LEWIN, ADOLF (1843–1910), German rabbi and historian. Lewin, who was born in Pinne, Prussian Posen, studied in Breslau at the Jewish theological seminary and at the university there, obtaining his doctorate for the thesis Die Makkabaeische Erhebung (1870). He served as rabbi at Koschmin (from 1872), Coblenz (1878), and Freiburg im Breisgau (from 1885). Among Lewin's works are a prize-winning essay, "Die Religionsdisputation R. Jechiel von Paris…" (in mgwj, 18, 1869); Juden in Freiburg im Breisgau (1890); and Geschichte der badischen Juden (1909). He contributed the section on the historical, geographical, and travel literature of the Jews in the rabbinic period to Jakob Winter and August Wuensche's well-known handbook Die juedische Literatur seit Abschluss des Kanons (in: 3, 1896, 287–473). In his many articles and book reviews for Jewish papers and periodicals, Lewin dealt with Jewish-Christian relations and antisemitism as well as with miscellaneous historical subjects.
M. Brann, Geschichte des Juedisch-Theologischen Seminars (1905), 179–80; G. Kisch (ed.), Breslau Seminary (1963), 425, incl. bibl.; Koebner, in: Ost und West, 10 (1910), 335–7; L. Jung (ed.), Guardians of Our Heritage (1958), 581–601.
"Lewin, Adolf." Encyclopaedia Judaica. . Encyclopedia.com. (November 19, 2018). https://www.encyclopedia.com/religion/encyclopedias-almanacs-transcripts-and-maps/lewin-adolf
"Lewin, Adolf." Encyclopaedia Judaica. . Retrieved November 19, 2018 from Encyclopedia.com: https://www.encyclopedia.com/religion/encyclopedias-almanacs-transcripts-and-maps/lewin-adolf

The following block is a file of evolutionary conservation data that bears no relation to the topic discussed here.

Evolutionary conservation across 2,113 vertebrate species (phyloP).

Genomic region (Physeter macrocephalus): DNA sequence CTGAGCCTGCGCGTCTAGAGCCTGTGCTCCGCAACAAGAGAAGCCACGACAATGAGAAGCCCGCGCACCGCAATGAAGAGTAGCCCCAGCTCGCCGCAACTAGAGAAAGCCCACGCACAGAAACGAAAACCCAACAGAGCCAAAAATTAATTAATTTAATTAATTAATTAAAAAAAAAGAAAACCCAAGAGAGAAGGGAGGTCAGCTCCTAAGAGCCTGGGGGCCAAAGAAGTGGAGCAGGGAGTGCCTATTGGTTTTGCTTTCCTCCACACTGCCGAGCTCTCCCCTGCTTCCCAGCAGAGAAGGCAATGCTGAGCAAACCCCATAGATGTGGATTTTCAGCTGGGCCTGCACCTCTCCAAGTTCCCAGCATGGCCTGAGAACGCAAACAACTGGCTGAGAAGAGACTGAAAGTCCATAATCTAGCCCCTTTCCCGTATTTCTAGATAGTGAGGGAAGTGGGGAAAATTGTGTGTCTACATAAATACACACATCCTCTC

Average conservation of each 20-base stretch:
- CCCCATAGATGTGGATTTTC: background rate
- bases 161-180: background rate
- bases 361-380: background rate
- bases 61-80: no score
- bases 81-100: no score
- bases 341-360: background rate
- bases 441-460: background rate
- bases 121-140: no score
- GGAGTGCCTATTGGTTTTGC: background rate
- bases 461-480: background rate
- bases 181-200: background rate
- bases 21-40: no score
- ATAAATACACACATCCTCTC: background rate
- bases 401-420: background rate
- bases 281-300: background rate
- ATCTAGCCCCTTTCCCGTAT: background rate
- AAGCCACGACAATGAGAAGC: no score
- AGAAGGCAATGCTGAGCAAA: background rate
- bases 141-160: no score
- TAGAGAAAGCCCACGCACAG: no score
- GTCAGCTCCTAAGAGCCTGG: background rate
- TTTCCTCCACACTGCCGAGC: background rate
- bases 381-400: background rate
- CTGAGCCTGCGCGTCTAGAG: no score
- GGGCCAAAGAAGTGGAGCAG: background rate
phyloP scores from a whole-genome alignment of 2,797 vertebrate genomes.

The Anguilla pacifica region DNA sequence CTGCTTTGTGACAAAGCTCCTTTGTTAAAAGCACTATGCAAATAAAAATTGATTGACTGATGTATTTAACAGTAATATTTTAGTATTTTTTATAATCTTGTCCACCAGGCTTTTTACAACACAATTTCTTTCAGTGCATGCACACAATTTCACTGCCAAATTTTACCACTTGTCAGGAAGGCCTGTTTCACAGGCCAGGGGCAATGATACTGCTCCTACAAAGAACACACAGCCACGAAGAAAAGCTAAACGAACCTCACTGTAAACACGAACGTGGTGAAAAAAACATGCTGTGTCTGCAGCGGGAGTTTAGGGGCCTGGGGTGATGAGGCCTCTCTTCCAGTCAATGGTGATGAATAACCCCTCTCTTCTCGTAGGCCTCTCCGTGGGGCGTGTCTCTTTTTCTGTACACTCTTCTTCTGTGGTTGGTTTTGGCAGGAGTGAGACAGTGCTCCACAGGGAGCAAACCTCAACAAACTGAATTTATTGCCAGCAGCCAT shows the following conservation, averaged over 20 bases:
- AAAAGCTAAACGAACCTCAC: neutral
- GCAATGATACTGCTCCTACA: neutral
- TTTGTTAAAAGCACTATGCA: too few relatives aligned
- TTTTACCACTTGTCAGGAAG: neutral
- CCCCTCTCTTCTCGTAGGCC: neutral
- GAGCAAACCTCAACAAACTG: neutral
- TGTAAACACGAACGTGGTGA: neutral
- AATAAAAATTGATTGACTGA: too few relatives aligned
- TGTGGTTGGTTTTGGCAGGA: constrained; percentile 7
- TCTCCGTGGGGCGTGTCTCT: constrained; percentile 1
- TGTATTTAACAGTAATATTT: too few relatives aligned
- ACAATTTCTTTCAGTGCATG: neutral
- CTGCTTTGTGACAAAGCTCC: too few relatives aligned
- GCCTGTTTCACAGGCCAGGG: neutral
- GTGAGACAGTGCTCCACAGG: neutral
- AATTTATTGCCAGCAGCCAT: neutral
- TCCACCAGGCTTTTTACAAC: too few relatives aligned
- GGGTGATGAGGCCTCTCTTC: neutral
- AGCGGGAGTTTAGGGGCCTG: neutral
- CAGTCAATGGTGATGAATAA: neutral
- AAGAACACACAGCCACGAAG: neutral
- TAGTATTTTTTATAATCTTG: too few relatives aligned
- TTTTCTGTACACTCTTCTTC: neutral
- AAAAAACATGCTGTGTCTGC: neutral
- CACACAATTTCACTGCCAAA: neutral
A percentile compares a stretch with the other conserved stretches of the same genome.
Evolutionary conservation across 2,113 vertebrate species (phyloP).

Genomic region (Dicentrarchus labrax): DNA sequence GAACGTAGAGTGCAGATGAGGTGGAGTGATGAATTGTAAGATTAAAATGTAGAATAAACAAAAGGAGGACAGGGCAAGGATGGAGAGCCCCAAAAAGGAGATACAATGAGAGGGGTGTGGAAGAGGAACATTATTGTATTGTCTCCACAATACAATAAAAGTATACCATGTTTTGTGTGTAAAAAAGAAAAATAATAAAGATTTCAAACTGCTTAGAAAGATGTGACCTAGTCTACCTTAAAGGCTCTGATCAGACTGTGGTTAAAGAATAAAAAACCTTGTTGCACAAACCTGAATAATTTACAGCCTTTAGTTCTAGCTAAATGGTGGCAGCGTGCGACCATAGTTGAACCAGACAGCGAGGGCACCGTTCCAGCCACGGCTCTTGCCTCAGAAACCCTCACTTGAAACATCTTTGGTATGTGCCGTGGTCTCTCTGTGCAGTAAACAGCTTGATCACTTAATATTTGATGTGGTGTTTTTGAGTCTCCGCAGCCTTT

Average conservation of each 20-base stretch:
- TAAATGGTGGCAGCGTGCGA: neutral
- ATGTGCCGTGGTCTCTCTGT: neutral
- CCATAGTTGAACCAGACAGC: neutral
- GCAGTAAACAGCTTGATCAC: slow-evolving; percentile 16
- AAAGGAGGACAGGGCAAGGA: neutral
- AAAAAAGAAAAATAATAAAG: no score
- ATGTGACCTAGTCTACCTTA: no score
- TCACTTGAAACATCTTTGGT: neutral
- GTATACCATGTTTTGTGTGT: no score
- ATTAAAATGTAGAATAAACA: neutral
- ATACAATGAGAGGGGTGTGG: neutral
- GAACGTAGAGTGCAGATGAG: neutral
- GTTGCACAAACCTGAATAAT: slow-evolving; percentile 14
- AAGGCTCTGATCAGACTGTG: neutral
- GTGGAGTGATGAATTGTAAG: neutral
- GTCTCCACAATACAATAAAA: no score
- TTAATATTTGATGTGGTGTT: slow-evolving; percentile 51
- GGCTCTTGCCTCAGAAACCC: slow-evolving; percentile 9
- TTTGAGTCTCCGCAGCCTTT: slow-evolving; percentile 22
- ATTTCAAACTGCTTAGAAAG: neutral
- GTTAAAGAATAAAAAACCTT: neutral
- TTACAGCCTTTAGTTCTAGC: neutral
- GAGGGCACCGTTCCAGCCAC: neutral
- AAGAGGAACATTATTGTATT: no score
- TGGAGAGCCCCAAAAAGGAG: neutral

Encyclopedia.com gives you the ability to cite reference entries and articles according to common styles from the Modern Language Association (MLA), The Chicago Manual of Style, and the American Psychological Association (APA).
Within the “Cite this article” tool, pick a style to see how all available information looks when formatted according to that style. Then, copy and paste the text into your bibliography or works cited list.
Because each style has its own formatting nuances that evolve over time and not all information is available for every reference entry or article, Encyclopedia.com cannot guarantee each citation it generates. Therefore, it’s best to use Encyclopedia.com citations as a starting point before checking the style against your school or publication’s requirements and the most-recent information available at these sites:
Modern Language Association
The Chicago Manual of Style
American Psychological Association
- Most online reference entries and articles do not have page numbers. Therefore, that information is unavailable for most Encyclopedia.com content. However, the date of retrieval is often important. Refer to each style’s convention regarding the best way to format page numbers and retrieval dates.
- In addition to the MLA, Chicago, and APA styles, your school, university, publication, or institution may have its own requirements for citations. Therefore, be sure to refer to those guidelines when editing your bibliography or works cited list.